Today Valley Forge is less than an hour away from Philadelphia but to us it seemed almost a different world. Compared to the hustle and bustle of Philadelphia, the Valley Forge region seemed to be filled with tranquility with beautiful hardwood forests, rolling green fields mixed with completely modern business parks, retail centers and residential complexes.
Of course Valley Forge is a name familiar to all Americans, as it rightly should be, as the place where the American spirit, as well as the United States Army was really born.
In 1778 General George Washington took 12,000 men, a mix of state militia men and volunteers to winter quarters here, a disorganized body of men that could hardly be called an Army.
When he left in the Spring of 1779 he headed a fighting force that could truly be called an army, and one that could face and defeat one of the finest Continental armies of Europe.
A visit to the Valley Forge National Monument can be an emotional experience, it certainly was for this writer. We were there on a perfect spring afternoon but with some imagination we could visualize what it must have been like in winter for ill fed, ill clothed soldiers without adequate shelter.
Present day Valley Forge offers the visitor much more that the National Monument though it must not be missed. There is the King of Prussia, one of the largest shopping centers in the U.S. with eight major department stores, a 135,000 square foot convention center, and a cluster of first class hotels with a total of 5,000 rooms, all within easy distance of expressways and turnpikes.
We stayed at the Desmond Hotel, a business oriented hotel with all services conveniently located for exploring either the Shopping Center, Valley Forge Park or many of the other attractions in the area. There is Main Line Philadelphia with its extraordinary estates as well as art museums an what seemed to be an inexhaustible number of really outstanding restaurants.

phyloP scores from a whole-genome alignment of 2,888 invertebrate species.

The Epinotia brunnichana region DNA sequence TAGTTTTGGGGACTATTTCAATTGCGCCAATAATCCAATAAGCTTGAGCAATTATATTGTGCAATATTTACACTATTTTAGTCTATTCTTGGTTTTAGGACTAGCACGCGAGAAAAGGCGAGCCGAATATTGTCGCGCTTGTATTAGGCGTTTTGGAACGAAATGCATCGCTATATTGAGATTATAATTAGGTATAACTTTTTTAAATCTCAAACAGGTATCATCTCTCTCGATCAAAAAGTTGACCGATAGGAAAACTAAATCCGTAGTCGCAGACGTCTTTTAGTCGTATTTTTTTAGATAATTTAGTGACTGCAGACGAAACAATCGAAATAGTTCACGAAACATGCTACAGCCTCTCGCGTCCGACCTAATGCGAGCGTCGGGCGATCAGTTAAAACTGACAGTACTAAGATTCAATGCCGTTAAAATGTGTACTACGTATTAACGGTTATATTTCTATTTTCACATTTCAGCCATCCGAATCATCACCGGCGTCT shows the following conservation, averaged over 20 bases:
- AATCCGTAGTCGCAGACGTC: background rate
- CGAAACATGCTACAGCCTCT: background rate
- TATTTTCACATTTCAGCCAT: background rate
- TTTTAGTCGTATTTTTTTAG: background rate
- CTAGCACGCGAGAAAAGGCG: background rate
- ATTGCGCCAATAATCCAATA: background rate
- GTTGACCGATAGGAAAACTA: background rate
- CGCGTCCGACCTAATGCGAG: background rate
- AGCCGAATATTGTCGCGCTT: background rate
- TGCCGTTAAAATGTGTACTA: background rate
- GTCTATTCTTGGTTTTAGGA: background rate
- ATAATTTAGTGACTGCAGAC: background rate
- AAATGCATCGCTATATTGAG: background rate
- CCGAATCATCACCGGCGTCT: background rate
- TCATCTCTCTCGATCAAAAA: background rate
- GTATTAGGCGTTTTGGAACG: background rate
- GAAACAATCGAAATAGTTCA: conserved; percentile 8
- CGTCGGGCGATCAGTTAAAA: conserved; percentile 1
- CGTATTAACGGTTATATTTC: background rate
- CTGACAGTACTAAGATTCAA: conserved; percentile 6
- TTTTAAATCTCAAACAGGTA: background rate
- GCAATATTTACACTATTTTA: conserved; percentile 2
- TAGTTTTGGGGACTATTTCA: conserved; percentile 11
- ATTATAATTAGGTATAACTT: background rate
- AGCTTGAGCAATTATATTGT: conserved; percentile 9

One memorable evening we dined at the Old Guard House Inn in a building 200 years old featuring an outstanding German oriented Continental cuisine. Chef owner is Albert Breuers, a man who truly understands his role as a restaurateur which explains his outstanding success for 18 years.
If you are planning a trip to Philadelphia you must allow time for the Valley Forge area and Brandywine Valley and underline Brandywine. This was initially famous as the site of a battle between General Howe and his British Red Coats and General Washington with a force which at that time could only be called irregulars. Washington lost the battle on the Brandywine River but his retreat to Valley Forge allowed him to winter and create a real army.
Besides the Brandywine Battlefield Monument administrated by the U. S. Park Service, the area offers Longview Gardens, a horticultural garden of 1,050 acres that was once the estate of industrialist Pierre du Pont. His contributions made the Gardens possible. Last year 900,000 visitors moved through the Gardens to enjoy a vast horticultural showplace.
It is also a place of constant special events ranging from a 2,000 seat outdoor theatre to Fountain and Fireworks displays. There are also several restaurants and it is a place where you will want to spend several hours. It is open 365 days a year.
Brandywine was also home to Andrew Wyeth and other members of the artist's family who followed in his footsteps. Anyone who has seen Wyeth paintings and illustrations knows a little of what the Brandywine Valley looks like.
There is now a permanent collection of Wyeth family art at the Brandywine River Museum, picture perfect itself in an old Mill adjacent to the River. The Museum offers a full years calender of special events and special art showings. It is only minutes from Longview Gardens as well as the Battlefield.
The Valley Forge area is a special place for art lovers. In Merion among the fabulous homes of Philadelphia Main Line is the Barnes Foundation Collection of French Impressionist Paintings. It houses an extraordinary number of masterpieces by Renior (180), Cezanne (69) and Matisse (60). There is more of Matisse's works here than at his museum in Nice which we visited last year.
One can set a leisurely pace at the Barnes Exhibition of paintings. Available are individual audio tape decks which can be programmed for a complete tour or descriptions of individual paintings.
The Barnes Foundation and its art is the life work of Dr. Albert Coombs Barnes who used the fortune he made in a pharmaceutical company to amass this incredible collection of impressionist art.
The Brandywine Valley is also home to the Chaddsford Winery, one of the better known wineries in the state of Pennsylvania. The wines and foods of the region will be a subject of a future article in Vittles.
When and if you visit Valley Forge, allow plenty of time. There is much to see and entertainment for all ages. And as we mentioned earlier a wide variety of accommodations, all just about 40 minutes from Philadelphia.
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